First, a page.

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Samsung, MS to demo Flash-fitted HDD - again

Ready to ship, just waiting on Vista

Mobile application security vulnerability report

Samsung and Microsoft first demonstrated a hard drive containing Flash memory as well as magnetic storage just over a year ago, and next month the pair will show the technology again, this time in a form that they claim will be ready to come to market.

Once again, the system will be demo'd at WinHEC, which this year kicks off on 24 May. But don't expect the drive to debut soon after the show: the operating system code that supports the Flash package will ship with Windows Vista.

As a major Flash producer, Samsung is keen on the idea. The unit it showed off last year contained 128MB of Flash, used to cache start-up data and other frequently accessed information not only to make loading the data into RAM faster but to boost the battery life of notebook computers.

Flash memory has a limited write capacity, of course, and it's likely Vista uses the same sort of technology Microsoft added to Windows Mobile 5.0 to reduce the number of times the system writes to each Flash memory location. Unfortunately, that's led to quirky Windows Mobile performance. The system is designed to write information to the Flash memory when the CPU is idle, and most of the time this works. Sometimes, however, the OS has to write data to Flash when the user's running a processor-taxing application, and then he or she can see a slowdown.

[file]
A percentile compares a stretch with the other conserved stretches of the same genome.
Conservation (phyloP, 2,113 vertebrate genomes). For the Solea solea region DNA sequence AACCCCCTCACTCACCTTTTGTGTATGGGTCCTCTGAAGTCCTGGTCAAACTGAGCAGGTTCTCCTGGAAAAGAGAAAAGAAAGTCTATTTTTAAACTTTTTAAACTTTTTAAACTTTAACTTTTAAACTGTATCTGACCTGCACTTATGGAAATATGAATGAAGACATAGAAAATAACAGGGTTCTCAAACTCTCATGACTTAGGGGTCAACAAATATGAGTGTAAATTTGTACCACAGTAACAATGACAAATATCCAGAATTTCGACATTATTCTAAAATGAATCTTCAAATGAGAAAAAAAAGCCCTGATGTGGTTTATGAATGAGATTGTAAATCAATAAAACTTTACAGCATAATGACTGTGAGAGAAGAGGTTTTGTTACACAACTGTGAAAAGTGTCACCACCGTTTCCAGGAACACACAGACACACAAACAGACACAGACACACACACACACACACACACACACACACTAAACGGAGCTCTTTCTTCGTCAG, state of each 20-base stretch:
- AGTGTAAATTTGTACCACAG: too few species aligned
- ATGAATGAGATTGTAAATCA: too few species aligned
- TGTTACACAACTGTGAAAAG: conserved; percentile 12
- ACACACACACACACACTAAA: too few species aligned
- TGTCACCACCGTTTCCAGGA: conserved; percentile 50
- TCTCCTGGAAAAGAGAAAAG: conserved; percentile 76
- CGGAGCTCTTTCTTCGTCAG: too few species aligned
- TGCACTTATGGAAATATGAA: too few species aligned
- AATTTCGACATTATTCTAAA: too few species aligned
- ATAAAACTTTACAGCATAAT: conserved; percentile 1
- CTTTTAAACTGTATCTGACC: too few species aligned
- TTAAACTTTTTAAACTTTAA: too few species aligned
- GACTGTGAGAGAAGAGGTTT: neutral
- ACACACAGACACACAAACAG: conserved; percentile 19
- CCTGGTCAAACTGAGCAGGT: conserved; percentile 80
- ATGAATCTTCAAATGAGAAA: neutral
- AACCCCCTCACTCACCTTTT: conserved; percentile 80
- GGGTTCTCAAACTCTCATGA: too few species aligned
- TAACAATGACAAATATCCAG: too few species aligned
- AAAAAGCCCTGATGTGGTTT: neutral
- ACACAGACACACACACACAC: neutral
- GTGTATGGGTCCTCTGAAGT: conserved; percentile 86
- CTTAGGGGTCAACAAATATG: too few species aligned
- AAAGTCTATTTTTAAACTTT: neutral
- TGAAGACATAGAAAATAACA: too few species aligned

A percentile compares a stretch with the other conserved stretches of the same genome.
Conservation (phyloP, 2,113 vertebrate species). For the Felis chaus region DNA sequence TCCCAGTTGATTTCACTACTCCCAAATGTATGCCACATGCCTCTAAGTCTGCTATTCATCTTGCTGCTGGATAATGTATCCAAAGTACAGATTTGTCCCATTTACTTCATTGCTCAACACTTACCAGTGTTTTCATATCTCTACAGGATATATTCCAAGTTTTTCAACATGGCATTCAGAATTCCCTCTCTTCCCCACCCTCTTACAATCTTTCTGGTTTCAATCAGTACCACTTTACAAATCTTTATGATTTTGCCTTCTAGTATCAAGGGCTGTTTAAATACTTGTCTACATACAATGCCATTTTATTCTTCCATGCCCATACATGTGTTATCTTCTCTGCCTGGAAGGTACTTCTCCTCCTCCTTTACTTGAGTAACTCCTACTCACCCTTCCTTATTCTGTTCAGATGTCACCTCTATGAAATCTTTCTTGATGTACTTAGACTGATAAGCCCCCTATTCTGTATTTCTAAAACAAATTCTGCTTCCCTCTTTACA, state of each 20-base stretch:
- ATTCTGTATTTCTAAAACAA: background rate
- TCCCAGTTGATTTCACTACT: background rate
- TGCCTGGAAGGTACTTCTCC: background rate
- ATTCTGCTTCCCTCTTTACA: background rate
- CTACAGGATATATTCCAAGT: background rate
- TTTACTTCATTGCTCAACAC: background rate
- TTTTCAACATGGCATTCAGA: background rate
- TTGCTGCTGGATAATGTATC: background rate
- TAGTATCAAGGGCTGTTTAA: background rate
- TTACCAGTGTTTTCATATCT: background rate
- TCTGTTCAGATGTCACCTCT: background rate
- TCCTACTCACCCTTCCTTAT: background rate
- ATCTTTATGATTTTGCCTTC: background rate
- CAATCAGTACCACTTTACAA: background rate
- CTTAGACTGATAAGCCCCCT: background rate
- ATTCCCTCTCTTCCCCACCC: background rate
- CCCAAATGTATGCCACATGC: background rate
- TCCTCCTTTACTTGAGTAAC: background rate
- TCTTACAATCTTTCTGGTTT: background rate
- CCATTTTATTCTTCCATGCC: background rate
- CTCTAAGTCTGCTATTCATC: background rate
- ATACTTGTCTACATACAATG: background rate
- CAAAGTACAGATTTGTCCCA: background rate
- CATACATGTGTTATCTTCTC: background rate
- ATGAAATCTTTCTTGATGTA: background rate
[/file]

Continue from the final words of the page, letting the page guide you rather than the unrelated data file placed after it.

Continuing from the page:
Come Vista and Intel will be promoting its own take on the technique, this one incorporating the Flash memory on an add-in card rather than building it into the hard drive. Such an approach allows the Flash to be replaced without trashing the hard drive, and should keep hard drive prices down, but raises the system price.

Intel is also putting in place the Open NAND Flash Interface (ONFI) initiative, which will seek to develop a standard method of implementing and using such a system in PCs - and presumably Macs now. Intel's pitch is that ONFI will do all the hard work, allowing notebook manufacturers to implement the technique easily and cheaply.

It will be interesting to see which alternative system vendors adopt. ®

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